Posts By Sam Sodomsky

Bruce Springsteen: Western Stars

Bruce Springsteen returns with elegiac and wise songwriting conjuring the golden expanse of the American West; it’s his best studio album in years.

Tim Heidecker: What the Brokenhearted Do…

The comedian and musician brings his dry absurdity and taste for 1970s singer-songwriters to a novel venture: a fake breakup album.

Cate Le Bon: Reward

On her fifth album, the Welsh musician is at her best. The more elaborate and eccentric her music becomes, the more she sounds like herself.

Rhiannon Giddens: there is no Other

The singer and multi-instrumentalist joins jazz musician Francesco Turrisi for a thoughtful and ambitious album that spans opera, Appalachian bluegrass, gospel, and traditional Italian music.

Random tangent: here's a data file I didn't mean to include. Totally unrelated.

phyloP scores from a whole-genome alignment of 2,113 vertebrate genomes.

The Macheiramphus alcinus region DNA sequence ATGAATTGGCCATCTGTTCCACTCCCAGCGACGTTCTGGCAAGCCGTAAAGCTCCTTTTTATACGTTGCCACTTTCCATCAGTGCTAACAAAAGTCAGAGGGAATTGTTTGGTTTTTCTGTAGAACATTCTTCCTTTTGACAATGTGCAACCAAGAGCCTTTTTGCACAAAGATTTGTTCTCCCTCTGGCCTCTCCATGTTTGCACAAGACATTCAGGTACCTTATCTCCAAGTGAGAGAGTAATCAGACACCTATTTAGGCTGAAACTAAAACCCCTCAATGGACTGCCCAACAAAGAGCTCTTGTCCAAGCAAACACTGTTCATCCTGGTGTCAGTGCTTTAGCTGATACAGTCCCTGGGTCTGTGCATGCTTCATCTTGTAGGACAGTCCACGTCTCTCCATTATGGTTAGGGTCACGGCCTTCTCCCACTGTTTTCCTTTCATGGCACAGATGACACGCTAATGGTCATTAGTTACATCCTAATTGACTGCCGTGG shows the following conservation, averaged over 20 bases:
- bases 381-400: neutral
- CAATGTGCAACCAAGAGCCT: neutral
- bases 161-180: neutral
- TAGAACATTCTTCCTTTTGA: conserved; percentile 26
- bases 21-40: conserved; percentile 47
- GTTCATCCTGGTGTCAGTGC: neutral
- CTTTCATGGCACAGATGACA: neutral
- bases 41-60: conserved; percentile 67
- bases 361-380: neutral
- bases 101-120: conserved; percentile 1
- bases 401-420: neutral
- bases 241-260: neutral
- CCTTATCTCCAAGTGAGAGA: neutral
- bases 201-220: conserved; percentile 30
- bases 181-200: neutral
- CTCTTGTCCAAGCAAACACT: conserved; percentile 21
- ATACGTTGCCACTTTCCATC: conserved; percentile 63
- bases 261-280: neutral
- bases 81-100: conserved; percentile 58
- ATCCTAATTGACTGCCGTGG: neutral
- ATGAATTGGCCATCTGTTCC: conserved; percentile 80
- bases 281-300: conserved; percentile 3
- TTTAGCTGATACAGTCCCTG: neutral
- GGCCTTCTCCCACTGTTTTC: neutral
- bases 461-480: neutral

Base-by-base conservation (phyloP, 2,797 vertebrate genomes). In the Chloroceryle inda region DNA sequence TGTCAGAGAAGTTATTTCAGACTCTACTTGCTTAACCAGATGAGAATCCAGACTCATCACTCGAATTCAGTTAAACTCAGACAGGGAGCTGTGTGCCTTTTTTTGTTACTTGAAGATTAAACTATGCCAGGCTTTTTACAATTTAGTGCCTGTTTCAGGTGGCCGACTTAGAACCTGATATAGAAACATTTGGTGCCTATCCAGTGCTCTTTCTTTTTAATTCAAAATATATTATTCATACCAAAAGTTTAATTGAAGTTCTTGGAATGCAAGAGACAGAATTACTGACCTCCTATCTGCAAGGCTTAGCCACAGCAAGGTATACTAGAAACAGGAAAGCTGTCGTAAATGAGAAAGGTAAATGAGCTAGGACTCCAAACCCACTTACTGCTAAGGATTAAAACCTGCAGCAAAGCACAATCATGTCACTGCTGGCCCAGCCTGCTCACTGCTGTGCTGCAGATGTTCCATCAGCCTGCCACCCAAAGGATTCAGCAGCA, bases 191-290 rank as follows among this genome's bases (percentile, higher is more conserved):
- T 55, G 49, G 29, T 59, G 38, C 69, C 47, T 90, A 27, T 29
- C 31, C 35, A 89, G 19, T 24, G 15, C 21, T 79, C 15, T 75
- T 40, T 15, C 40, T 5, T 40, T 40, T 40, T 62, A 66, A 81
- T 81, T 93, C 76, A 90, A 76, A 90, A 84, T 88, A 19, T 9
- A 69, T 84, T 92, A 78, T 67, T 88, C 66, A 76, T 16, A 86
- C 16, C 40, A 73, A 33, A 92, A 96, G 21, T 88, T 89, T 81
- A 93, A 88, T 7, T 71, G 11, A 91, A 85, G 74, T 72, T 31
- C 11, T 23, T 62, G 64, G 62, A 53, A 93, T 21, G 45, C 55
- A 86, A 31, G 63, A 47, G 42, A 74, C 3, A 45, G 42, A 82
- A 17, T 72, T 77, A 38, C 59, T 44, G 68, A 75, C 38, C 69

Inter Arma: Sulphur English

The Richmond metal quintet’s fourth album is its most intense and most rewarding: a virtual symphony of pummeling, dissonant riffs sculpted with unrelenting precision.

Moon Tooth: Crux

The Long Island prog-metal band bursts with enthusiasm and rabid energy, as if Mastodon's apocalyptic visions were replaced with cosmic wonder.

Prefab Sprout: I Trawl the Megahertz

This lost Prefab Sprout album, previously issued as a Paddy McAloon solo LP, finds the singer receding into a vivid dream world unlike anything in his catalog.

David Crosby: If I Could Only Remember My Name

Each Sunday, Pitchfork takes an in-depth look at a significant album from the past, and any record not in our archives is eligible. Today, we revisit David Crosby’s solo debut, a foggy dream of psychedelic folk-rock.